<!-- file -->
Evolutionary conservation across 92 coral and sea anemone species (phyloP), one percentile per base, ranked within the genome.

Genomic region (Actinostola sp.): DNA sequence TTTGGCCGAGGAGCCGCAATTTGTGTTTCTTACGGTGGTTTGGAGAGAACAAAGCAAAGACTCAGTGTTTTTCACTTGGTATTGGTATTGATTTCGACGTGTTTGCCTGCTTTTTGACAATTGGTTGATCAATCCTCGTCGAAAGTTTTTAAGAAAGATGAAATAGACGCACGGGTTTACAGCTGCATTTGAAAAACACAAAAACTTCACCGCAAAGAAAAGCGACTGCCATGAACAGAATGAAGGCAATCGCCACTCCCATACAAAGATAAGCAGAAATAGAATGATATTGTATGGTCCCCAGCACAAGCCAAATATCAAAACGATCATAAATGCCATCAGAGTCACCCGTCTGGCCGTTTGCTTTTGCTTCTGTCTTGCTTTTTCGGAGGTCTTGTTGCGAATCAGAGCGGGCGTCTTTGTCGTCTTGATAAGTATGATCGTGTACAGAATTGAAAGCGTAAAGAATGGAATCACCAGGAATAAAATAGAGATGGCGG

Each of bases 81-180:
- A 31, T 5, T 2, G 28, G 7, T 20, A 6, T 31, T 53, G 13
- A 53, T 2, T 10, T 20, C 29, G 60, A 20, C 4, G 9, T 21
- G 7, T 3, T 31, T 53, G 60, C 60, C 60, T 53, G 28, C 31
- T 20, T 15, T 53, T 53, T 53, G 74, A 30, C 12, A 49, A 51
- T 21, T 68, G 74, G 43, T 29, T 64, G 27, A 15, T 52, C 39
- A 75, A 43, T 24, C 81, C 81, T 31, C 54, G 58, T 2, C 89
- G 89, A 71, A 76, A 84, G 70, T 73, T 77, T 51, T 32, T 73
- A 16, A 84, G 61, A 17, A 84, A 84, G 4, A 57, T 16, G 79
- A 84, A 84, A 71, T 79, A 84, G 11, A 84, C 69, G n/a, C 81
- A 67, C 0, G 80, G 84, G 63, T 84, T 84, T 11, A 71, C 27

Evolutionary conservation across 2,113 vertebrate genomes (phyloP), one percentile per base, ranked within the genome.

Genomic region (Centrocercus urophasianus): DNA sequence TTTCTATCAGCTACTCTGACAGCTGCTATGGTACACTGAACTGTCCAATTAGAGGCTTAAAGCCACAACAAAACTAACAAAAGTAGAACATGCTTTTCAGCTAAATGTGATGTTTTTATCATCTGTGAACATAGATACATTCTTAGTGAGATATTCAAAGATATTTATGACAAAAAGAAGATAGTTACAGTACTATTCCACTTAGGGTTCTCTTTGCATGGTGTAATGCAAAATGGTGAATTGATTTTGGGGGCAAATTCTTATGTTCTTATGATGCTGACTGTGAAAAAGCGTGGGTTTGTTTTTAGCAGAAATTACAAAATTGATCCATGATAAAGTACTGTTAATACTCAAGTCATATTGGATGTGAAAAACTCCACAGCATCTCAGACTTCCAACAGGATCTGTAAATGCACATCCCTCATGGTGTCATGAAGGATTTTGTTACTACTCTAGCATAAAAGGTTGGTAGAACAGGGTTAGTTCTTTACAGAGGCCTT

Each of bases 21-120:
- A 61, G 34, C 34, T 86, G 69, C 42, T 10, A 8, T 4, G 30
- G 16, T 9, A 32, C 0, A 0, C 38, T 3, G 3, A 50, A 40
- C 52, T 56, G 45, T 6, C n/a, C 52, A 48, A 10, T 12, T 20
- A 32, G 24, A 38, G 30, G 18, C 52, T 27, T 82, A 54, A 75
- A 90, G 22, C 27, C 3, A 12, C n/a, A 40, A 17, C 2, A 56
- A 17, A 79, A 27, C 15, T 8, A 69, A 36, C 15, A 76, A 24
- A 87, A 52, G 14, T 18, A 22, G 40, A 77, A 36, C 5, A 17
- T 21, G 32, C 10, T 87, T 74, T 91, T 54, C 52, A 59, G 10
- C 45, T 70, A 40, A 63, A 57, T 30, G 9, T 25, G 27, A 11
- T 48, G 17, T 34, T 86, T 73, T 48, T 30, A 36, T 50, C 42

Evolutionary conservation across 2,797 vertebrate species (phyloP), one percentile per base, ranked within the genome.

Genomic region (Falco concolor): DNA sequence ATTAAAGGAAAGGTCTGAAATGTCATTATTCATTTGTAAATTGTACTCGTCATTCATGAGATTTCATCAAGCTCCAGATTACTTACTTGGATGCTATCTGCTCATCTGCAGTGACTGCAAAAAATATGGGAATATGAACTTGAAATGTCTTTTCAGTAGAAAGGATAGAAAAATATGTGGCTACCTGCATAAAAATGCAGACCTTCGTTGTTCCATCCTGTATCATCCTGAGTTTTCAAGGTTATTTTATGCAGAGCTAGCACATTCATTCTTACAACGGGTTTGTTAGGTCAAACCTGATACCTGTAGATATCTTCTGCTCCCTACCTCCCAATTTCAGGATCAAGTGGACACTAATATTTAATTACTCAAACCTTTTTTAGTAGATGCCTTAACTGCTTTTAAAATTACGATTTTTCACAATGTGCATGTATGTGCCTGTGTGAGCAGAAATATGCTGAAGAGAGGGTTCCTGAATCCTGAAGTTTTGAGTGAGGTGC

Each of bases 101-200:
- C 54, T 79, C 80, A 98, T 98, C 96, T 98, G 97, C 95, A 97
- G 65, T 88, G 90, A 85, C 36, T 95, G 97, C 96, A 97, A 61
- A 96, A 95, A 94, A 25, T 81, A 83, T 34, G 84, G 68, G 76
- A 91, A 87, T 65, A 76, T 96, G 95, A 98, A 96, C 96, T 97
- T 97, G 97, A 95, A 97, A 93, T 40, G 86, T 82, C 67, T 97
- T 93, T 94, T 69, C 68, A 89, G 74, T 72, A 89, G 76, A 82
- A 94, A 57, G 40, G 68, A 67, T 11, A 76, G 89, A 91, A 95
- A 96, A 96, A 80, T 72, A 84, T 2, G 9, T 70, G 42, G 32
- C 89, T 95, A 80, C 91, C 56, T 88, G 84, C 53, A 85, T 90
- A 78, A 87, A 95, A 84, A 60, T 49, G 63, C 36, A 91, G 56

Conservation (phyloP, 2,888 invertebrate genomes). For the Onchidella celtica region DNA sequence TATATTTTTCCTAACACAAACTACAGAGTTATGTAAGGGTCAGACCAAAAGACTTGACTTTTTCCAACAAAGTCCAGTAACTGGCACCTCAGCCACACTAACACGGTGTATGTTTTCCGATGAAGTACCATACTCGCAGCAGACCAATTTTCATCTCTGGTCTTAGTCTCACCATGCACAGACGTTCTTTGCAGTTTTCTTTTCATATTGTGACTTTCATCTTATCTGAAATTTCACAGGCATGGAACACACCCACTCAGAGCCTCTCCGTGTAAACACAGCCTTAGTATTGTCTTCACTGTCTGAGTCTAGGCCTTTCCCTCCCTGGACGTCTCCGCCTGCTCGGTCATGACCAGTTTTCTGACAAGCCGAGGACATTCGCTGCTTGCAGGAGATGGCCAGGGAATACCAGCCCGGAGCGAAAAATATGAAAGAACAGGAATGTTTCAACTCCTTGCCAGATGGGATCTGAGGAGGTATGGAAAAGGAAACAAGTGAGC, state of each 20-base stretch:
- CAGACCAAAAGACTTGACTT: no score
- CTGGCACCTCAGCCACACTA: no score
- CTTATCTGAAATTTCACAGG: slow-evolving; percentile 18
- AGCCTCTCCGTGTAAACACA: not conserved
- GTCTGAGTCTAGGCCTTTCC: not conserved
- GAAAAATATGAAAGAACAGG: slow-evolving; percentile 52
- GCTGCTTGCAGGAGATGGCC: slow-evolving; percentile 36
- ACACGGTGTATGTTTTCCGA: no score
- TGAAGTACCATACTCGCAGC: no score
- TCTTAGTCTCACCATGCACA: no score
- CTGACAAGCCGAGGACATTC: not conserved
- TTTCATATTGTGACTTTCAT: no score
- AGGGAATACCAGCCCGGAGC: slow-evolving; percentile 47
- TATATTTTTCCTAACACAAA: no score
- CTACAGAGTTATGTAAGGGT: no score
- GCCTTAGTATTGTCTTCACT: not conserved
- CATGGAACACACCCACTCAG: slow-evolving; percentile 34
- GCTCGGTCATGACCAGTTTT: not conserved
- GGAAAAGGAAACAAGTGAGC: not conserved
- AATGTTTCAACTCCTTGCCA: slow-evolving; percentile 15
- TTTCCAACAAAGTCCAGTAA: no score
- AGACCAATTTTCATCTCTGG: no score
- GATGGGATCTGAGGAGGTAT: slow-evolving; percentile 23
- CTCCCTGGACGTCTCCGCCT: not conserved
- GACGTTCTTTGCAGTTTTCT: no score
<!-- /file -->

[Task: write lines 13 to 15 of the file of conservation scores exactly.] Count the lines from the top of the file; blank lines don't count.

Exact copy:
- A 67, C 0, G 80, G 84, G 63, T 84, T 84, T 11, A 71, C 27

Evolutionary conservation across 2,113 vertebrate genomes (phyloP), one percentile per base, ranked within the genome.

Genomic region (Centrocercus urophasianus): DNA sequence TTTCTATCAGCTACTCTGACAGCTGCTATGGTACACTGAACTGTCCAATTAGAGGCTTAAAGCCACAACAAAACTAACAAAAGTAGAACATGCTTTTCAGCTAAATGTGATGTTTTTATCATCTGTGAACATAGATACATTCTTAGTGAGATATTCAAAGATATTTATGACAAAAAGAAGATAGTTACAGTACTATTCCACTTAGGGTTCTCTTTGCATGGTGTAATGCAAAATGGTGAATTGATTTTGGGGGCAAATTCTTATGTTCTTATGATGCTGACTGTGAAAAAGCGTGGGTTTGTTTTTAGCAGAAATTACAAAATTGATCCATGATAAAGTACTGTTAATACTCAAGTCATATTGGATGTGAAAAACTCCACAGCATCTCAGACTTCCAACAGGATCTGTAAATGCACATCCCTCATGGTGTCATGAAGGATTTTGTTACTACTCTAGCATAAAAGGTTGGTAGAACAGGGTTAGTTCTTTACAGAGGCCTT